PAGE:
Six stories of apartments will go up north of Broadway in Northeast. The two blocks west of the 38th Street light-rail station will be transformed by more than 200 new apartments. A four-story building with 49 apartments is under construction just off Interstate 35W on 35th Street.
Most new housing in Minneapolis is in or near downtown, Uptown and the University of Minnesota. But that’s starting to change. Density is spreading to neighborhoods of single-family homes.
“It’s an uncomfortable conversation that is most definitely worth having,” said Mayor-elect Jacob Frey. “A world-class city that is affordable to everyone will require growth and additional housing stock.”
Faced with a growing population, rising rents and little money to pay for low-income housing, the Minneapolis City Council is counting on the law of supply and demand to slow the rise of prices. They’ve cut several land-use regulations and regularly bend zoning rules so developers can build more multifamily housing in more places.
Now, with a mayor-elect who campaigned on greater housing density, and an incoming City Council with a mandate to address the city’s lack of affordable housing, Minneapolis is poised for an era of upward growth — beyond downtown.
Density has its skeptics. Denis Houle, president of the Armatage Neighborhood Association in southwest Minneapolis, said he suspects demand for apartments won’t keep pace with construction. And if single-family homes are replaced with apartments, he said, houses in the city will become more expensive.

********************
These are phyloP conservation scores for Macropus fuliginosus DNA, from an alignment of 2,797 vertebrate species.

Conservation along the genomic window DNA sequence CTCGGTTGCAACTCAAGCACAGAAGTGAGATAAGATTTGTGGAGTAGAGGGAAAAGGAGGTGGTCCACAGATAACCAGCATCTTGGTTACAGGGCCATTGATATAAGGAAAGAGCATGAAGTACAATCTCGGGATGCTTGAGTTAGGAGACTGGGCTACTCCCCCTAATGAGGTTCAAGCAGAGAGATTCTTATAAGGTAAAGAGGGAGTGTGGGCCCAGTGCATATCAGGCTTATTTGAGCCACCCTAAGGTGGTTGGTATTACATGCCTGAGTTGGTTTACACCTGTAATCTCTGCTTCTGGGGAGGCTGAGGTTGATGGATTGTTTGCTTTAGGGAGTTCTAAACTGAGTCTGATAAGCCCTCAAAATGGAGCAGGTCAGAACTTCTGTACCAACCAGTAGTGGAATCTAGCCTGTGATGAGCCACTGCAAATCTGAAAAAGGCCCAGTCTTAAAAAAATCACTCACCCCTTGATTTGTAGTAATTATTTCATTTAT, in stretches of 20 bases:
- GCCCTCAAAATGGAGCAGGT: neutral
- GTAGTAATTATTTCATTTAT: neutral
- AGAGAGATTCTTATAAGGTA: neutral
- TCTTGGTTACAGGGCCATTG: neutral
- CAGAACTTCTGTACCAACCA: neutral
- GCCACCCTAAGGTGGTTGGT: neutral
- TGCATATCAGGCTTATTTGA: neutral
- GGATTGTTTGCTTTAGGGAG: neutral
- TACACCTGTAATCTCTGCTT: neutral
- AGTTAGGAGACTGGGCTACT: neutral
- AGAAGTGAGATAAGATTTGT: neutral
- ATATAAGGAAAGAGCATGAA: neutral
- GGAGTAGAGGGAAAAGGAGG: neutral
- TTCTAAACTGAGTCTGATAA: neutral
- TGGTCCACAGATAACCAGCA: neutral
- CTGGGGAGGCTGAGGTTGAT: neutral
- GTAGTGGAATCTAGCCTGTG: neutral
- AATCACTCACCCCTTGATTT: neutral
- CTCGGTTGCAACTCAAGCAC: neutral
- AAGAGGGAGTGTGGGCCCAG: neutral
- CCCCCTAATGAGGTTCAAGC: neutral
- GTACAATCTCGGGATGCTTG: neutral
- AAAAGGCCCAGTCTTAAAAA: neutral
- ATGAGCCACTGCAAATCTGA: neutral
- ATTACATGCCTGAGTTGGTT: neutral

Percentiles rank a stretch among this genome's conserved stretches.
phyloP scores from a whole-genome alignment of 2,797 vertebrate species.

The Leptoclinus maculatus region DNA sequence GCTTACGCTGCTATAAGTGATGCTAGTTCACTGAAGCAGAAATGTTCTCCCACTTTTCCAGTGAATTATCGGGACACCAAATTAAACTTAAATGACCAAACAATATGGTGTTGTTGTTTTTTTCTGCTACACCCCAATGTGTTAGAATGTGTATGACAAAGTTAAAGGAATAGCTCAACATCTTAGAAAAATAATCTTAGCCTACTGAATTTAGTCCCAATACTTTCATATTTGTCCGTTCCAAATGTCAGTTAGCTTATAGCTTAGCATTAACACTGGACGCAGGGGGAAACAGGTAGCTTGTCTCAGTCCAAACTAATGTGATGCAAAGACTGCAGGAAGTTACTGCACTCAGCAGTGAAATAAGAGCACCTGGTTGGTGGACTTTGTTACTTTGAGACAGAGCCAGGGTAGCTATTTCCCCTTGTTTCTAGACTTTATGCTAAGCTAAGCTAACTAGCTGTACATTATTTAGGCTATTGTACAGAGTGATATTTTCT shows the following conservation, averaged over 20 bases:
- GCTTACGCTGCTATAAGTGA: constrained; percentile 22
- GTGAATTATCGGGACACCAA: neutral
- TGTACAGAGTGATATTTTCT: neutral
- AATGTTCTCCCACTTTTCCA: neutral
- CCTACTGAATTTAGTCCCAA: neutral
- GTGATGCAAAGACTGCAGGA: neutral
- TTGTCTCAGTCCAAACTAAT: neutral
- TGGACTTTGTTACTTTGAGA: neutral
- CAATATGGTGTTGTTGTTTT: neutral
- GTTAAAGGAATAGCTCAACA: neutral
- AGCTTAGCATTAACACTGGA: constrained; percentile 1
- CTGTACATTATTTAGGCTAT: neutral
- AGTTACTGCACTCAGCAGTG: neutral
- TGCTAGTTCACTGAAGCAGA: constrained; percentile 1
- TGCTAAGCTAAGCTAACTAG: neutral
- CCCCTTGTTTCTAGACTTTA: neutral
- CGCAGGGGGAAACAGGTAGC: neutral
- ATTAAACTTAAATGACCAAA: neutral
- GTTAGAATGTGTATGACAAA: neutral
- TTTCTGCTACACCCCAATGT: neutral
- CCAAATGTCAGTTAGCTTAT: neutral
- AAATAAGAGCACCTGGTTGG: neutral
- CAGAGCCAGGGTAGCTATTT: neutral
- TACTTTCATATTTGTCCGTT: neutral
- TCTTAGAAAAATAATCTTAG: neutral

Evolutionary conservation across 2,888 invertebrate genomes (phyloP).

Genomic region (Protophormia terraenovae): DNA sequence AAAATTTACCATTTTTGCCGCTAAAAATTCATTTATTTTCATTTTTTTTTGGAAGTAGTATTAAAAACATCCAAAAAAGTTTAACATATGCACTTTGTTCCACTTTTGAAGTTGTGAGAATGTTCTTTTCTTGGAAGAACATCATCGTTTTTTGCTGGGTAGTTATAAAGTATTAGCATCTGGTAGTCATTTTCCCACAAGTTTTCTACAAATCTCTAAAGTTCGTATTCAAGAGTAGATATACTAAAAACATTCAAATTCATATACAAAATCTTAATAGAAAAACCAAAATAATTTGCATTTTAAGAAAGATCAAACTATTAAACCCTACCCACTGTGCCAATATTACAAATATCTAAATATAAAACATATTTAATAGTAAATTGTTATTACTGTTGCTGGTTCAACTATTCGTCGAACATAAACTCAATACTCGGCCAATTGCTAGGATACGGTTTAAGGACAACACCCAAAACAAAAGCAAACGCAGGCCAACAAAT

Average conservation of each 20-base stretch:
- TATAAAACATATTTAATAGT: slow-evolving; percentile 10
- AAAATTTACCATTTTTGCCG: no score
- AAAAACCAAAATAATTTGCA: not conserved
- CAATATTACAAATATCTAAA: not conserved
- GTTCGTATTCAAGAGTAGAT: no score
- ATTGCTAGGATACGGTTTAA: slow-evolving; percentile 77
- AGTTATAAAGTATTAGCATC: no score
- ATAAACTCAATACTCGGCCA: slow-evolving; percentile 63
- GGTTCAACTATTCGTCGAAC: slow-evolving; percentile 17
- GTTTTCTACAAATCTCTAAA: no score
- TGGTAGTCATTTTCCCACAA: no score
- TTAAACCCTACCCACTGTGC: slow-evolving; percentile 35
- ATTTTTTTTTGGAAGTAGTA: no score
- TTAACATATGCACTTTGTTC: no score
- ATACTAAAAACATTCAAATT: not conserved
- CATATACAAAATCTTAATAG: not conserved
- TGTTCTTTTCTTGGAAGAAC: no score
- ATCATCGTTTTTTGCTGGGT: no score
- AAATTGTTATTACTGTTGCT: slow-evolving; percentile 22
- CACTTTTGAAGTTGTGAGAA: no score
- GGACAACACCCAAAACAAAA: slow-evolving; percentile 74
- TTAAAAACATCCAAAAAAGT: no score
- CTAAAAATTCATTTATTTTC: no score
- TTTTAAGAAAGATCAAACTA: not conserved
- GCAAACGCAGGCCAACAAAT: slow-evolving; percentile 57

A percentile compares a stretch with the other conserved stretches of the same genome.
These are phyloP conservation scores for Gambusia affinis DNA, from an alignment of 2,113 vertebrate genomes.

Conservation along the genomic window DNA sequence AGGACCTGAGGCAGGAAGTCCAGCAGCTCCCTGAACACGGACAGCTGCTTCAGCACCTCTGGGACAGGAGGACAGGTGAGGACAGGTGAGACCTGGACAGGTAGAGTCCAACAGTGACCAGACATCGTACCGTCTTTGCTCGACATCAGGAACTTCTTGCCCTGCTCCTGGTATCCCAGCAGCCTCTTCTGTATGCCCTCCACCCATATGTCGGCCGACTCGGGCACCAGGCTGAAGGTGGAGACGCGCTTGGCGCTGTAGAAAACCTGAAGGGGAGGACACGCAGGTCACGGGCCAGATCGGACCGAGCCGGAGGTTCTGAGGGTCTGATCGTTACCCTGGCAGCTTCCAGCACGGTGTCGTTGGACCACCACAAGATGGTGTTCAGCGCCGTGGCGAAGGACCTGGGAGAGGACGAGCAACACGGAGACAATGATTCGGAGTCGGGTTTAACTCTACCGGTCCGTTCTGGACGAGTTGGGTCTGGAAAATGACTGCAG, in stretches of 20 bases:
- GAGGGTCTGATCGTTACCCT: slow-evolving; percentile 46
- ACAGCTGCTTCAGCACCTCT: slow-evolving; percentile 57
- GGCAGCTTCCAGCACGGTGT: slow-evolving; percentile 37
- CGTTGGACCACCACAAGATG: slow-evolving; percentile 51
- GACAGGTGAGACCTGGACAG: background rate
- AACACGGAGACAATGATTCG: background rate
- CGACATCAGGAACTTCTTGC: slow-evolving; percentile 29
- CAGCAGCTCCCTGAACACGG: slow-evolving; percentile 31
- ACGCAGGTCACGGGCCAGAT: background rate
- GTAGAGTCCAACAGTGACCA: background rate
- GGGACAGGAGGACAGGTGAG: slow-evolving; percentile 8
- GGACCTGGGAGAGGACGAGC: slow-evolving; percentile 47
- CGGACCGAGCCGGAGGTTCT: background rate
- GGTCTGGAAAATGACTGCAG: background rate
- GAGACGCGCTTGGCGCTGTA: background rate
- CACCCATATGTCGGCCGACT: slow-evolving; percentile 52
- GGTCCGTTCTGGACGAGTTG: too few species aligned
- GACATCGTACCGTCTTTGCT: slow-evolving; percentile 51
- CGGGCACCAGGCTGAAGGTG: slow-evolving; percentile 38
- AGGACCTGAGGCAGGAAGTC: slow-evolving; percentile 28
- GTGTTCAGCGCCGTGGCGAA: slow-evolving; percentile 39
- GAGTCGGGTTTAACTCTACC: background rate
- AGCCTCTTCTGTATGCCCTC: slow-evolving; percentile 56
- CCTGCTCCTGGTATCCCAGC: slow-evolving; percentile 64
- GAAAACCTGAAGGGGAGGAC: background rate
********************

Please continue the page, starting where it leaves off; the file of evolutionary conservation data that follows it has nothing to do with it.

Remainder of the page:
“If people can’t find a house in Minneapolis, then are they going to go to the suburbs?” Houle said. “I think we’ve had too much density for density’s sake.”
The big-picture case
Minneapolis has issued permits for 14,250 new homes in the past five years, 94 percent of them apartments or condos. But it still hasn’t kept up with the demand. The rental vacancy rate is under 3 percent, and large portions of the city are too expensive for the lower-middle class.
Since there is no room for the city to expand its physical boundaries, the only way to build more homes is up. Small apartment buildings must be replaced with larger ones, and single-family homes must be replaced by multifamily homes.
“If supply doesn’t keep up with demand, then people of means have the ability to outbid everyone else for the housing that exists,” said Jason Wittenberg, the land-use, design and preservation manager for the city of Minneapolis.
Though it’s counterintuitive, even construction of luxury apartments can help make the city more affordable.
“Building an upscale apartment project doesn’t necessarily mean that immediate area is going to become more affordable, in fact rents might increase in that area, but at the macro level, increasing that supply eases the pressure on the market and allows for rents in the region to stabilize,” Wittenberg said.
A four-story building under construction at the corner of 38th Street and 28th Avenue wraps around the little two-story brick building that’s the home of A Cupcake Social and the flower shop Studio Emme.
The building will house 53 market-rate apartments and is the first phase of a multi-building project on 38th Street just west of the light rail platform. Three more buildings, with groundbreaking slated for 2018, will add up to 164 units and several storefronts hugging the Cardinal Bar and the light rail stop.